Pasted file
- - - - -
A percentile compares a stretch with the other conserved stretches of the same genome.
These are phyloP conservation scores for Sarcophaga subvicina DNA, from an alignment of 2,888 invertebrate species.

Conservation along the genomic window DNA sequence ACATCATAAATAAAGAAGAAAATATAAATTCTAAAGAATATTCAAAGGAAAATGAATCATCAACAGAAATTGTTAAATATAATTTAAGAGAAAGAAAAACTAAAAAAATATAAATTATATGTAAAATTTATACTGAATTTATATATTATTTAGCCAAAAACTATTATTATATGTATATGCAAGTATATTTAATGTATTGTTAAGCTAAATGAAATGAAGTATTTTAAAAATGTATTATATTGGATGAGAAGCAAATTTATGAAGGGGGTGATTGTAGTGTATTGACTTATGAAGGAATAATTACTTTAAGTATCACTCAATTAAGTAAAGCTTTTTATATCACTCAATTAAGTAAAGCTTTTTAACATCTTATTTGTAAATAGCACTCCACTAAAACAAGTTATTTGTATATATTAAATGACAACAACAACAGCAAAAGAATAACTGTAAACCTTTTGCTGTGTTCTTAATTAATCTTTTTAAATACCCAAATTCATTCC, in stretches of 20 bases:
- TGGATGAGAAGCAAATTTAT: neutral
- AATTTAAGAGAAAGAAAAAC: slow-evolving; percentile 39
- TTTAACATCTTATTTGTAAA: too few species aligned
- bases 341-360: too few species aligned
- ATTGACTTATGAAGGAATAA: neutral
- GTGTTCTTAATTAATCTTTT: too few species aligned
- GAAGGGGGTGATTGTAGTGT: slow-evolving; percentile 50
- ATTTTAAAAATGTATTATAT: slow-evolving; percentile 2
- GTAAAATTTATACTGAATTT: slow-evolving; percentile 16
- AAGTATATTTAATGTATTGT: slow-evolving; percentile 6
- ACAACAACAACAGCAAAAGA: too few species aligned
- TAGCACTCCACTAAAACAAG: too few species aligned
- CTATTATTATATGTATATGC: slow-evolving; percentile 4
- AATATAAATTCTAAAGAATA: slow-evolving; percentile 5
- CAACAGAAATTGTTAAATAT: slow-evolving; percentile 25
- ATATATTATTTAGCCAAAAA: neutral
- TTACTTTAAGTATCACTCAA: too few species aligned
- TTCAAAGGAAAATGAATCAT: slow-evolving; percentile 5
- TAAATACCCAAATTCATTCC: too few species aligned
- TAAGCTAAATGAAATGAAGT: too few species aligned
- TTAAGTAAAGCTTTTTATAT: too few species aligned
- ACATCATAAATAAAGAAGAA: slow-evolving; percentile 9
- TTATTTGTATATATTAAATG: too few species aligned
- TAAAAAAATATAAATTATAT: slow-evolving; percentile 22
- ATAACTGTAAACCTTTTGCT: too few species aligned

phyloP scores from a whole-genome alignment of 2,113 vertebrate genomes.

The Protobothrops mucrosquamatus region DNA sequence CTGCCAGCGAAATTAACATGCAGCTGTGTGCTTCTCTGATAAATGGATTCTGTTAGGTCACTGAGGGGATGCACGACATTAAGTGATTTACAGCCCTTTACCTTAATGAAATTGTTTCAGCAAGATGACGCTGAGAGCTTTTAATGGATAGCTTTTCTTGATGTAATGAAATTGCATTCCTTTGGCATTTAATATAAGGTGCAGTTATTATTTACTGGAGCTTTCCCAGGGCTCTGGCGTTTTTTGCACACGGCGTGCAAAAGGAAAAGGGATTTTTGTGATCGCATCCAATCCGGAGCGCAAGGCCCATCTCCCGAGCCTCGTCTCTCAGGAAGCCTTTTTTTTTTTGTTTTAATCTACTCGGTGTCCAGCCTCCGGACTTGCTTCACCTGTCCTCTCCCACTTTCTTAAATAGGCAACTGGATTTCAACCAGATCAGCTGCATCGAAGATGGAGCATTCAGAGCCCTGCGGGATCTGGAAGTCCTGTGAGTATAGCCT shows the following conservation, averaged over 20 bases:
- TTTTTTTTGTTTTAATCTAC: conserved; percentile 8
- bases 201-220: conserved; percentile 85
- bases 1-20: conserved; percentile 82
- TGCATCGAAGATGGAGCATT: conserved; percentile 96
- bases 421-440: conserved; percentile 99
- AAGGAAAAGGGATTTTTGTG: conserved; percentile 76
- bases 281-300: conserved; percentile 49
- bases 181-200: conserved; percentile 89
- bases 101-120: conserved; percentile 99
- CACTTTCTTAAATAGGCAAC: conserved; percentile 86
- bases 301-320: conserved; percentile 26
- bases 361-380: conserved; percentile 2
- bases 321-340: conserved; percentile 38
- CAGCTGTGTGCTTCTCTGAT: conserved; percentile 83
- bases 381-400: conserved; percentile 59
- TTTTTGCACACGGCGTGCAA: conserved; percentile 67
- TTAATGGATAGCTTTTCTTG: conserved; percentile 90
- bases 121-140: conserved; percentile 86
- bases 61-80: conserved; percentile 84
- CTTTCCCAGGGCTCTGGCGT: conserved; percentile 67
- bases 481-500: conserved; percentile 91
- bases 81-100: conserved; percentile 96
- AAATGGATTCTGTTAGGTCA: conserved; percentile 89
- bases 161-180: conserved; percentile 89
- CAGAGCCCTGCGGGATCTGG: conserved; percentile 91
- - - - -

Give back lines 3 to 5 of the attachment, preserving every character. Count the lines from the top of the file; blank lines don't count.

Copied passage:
Conservation along the genomic window DNA sequence ACATCATAAATAAAGAAGAAAATATAAATTCTAAAGAATATTCAAAGGAAAATGAATCATCAACAGAAATTGTTAAATATAATTTAAGAGAAAGAAAAACTAAAAAAATATAAATTATATGTAAAATTTATACTGAATTTATATATTATTTAGCCAAAAACTATTATTATATGTATATGCAAGTATATTTAATGTATTGTTAAGCTAAATGAAATGAAGTATTTTAAAAATGTATTATATTGGATGAGAAGCAAATTTATGAAGGGGGTGATTGTAGTGTATTGACTTATGAAGGAATAATTACTTTAAGTATCACTCAATTAAGTAAAGCTTTTTATATCACTCAATTAAGTAAAGCTTTTTAACATCTTATTTGTAAATAGCACTCCACTAAAACAAGTTATTTGTATATATTAAATGACAACAACAACAGCAAAAGAATAACTGTAAACCTTTTGCTGTGTTCTTAATTAATCTTTTTAAATACCCAAATTCATTCC, in stretches of 20 bases:
- TGGATGAGAAGCAAATTTAT: neutral
- AATTTAAGAGAAAGAAAAAC: slow-evolving; percentile 39